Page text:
The Wall Street Journal has caught Google using another questionable online tracking technique, one that will likely further inflame those who think the company is evil.Google has been “tricking” Apple’s Safari browser into letting Google monitor Apple users’ web-surfing behaviour, the WSJ reports–even users who want this kind of tracking to be blocked.
Google says the WSJ is “mischaracterizing” its behaviour.
But Apple and advertisers are furious.
And after the WSJ confronted Google with the tactic, Google immediately stopped doing it.
Specifically, according to WSJ reporters Julia Angwin and Jennifer Valentino-Devries, Google found a way to drop tracking “cookies” on Safari users even when Safari was set to block cookies.
These cookies, which were invisible to users, could then be controlled by Google and used to store additional information about the users’ behaviour, including information like the users’ Google login information.
More specifically, the “trick” Google used to fool Safari was to use ads served by Google’s Doubleclick unit to make Safari think that the users were intentionally interacting with the ads. This allowed Google to drop temporary cookies on the users’ computers, which then allowed Google to follow the users around the web.
The Safari hack helped Google by allowing Google to recognise Safari users who were logged into Google, which Google would otherwise not have been able to do.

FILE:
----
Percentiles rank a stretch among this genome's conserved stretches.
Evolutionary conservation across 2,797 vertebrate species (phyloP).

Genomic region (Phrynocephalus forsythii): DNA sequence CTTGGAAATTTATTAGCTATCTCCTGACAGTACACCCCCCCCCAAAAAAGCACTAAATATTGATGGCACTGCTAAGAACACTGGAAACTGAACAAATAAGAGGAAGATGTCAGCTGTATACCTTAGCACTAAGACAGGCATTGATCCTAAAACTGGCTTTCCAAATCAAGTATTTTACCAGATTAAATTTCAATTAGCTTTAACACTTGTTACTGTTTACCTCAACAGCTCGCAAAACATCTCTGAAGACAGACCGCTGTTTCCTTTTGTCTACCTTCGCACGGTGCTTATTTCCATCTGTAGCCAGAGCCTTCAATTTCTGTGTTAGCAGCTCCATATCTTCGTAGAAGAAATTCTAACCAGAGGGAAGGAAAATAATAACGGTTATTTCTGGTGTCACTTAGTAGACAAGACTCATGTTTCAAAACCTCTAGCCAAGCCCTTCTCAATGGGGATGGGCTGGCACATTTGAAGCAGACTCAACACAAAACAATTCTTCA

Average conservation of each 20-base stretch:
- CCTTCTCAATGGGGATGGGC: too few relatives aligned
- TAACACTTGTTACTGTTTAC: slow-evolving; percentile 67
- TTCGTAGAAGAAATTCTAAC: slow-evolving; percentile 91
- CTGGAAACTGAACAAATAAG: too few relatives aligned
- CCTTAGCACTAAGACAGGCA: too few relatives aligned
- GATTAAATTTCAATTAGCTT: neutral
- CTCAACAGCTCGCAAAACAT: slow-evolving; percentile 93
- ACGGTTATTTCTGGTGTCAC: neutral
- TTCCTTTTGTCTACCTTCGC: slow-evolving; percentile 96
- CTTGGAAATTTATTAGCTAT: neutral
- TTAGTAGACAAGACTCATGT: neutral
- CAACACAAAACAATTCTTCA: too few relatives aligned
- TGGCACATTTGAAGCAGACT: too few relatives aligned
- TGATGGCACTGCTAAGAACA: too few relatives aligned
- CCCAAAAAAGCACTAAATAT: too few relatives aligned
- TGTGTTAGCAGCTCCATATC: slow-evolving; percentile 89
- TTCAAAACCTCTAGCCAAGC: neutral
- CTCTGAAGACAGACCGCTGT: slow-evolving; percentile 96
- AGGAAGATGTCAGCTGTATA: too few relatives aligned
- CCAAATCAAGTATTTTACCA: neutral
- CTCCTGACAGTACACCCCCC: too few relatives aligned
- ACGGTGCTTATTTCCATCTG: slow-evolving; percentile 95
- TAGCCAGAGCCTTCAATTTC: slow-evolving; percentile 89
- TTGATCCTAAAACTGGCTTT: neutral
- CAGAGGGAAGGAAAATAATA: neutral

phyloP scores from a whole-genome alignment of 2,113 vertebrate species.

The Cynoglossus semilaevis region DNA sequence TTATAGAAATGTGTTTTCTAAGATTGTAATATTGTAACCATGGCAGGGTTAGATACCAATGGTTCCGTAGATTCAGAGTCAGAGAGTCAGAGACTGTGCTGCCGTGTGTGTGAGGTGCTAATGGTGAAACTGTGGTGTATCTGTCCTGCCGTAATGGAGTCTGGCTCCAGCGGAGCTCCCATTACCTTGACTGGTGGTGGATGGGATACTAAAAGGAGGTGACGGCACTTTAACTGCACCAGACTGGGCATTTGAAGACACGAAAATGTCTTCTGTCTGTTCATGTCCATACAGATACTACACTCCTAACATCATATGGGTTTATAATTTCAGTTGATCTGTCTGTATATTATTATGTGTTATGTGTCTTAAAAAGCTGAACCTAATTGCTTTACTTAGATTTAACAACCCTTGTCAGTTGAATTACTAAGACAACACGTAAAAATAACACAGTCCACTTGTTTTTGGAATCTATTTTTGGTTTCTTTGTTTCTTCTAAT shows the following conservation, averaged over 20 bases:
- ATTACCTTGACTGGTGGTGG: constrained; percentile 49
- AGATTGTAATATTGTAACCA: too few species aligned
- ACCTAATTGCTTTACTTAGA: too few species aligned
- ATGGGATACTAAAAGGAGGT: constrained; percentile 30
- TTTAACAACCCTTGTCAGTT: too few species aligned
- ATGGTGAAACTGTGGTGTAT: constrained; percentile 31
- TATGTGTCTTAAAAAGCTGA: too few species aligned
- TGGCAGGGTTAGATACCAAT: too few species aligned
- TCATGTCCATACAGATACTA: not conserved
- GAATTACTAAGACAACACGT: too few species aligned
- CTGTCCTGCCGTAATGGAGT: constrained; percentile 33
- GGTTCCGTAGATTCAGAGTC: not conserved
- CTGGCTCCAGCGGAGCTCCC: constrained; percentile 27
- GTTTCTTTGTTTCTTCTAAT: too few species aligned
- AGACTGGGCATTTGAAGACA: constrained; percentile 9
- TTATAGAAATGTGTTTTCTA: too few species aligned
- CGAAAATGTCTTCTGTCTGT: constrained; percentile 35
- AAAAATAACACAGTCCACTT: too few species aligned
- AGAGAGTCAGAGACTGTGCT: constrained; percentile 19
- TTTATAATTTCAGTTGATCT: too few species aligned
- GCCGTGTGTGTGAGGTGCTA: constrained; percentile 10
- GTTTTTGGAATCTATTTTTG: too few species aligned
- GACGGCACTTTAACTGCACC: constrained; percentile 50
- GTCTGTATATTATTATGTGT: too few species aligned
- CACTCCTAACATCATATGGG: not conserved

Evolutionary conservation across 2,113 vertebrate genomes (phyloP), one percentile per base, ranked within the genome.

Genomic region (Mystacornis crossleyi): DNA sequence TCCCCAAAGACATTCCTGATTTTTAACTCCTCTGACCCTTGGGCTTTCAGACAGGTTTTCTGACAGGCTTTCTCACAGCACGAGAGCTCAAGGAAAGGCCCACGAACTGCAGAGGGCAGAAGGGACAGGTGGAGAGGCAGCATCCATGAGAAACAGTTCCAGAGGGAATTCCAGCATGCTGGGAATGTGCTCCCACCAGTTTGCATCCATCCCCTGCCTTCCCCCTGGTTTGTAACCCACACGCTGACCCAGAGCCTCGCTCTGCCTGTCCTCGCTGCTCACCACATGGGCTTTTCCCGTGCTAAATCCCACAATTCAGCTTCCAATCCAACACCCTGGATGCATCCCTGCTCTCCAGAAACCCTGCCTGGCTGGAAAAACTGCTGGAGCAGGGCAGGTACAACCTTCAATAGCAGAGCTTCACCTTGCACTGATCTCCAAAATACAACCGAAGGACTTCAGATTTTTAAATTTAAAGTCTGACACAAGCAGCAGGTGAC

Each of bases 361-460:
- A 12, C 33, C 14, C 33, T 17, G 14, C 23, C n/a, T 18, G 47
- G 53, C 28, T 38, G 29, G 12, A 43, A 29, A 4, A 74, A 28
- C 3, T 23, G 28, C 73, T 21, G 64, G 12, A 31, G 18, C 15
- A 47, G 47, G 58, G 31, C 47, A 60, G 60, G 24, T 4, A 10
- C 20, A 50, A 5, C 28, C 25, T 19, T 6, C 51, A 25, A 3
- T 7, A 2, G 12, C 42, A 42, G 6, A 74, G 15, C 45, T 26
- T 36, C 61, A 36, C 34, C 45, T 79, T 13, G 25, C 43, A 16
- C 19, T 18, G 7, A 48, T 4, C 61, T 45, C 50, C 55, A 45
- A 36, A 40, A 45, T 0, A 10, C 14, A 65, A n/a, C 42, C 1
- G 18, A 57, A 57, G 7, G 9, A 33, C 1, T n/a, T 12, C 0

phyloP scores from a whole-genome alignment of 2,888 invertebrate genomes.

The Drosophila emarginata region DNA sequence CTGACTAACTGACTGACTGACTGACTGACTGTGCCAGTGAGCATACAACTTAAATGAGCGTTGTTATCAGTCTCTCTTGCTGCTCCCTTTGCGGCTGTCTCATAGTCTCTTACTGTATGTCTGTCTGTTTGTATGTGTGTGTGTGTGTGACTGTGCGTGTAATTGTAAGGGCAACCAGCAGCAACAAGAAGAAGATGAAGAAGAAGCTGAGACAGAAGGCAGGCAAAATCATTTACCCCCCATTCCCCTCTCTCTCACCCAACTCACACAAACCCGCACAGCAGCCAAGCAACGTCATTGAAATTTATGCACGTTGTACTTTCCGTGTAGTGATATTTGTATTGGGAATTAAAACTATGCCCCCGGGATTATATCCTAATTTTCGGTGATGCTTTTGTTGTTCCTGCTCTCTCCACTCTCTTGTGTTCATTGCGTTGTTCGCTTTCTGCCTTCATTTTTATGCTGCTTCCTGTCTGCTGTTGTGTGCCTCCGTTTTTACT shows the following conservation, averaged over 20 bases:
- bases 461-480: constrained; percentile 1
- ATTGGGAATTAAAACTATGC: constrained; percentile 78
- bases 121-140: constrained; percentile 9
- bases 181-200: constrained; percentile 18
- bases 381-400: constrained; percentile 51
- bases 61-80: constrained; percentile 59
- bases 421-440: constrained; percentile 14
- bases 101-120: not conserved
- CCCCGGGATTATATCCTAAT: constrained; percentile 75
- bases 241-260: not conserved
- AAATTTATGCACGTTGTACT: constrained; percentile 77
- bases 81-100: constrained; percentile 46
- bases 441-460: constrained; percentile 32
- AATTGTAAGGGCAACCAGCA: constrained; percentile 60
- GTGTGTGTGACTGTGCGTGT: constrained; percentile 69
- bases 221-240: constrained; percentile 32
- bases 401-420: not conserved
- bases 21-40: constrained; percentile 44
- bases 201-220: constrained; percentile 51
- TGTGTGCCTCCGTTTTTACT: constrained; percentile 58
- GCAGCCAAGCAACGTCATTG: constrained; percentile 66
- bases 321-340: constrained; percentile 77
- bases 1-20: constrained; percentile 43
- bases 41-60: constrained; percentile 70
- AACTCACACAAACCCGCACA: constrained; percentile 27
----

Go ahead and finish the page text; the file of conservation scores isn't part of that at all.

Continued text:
Other companies have taken advantage of the same Safari loophole, including Vibrant Media and PointRoll, which are ad networks.
The WSJ took its findings to Apple and some advertisers. Some were furious.
- “We were unaware [PointRoll ad tracking] was happening on WSJ.com and are looking into it further,” a Journal spokeswoman said.
- “We were not aware of this behaviour,” said Michael Balmoris, AT&T Inc. spokesman. Google’s code was found on AT&T’s YellowPages.com. “We would never condone it,” he said.
- An Apple official said: “We are working to put a stop” to the circumvention of Safari privacy settings.
Google, meanwhile, defended the practice by saying that they were just trying to make Safari work the way other browsers work–and provide features that signed-in Google users wanted:
“The Journal mischaracterizes what happened and why. We used known Safari functionality to provide features that signed-in Google users had enabled. It’s important to stress that these advertising cookies do not collect personal information.” (Read Google’s full statement here.)
Nevertheless, Google has since stopped using the technique.
And, given the scrutiny of the company and its intentions, Google decision to use a secret “workaround” like this to circumvent Safari’s privacy settings can only be characterised as idiotic.
Kudos to the WSJ for discovering and airing this one.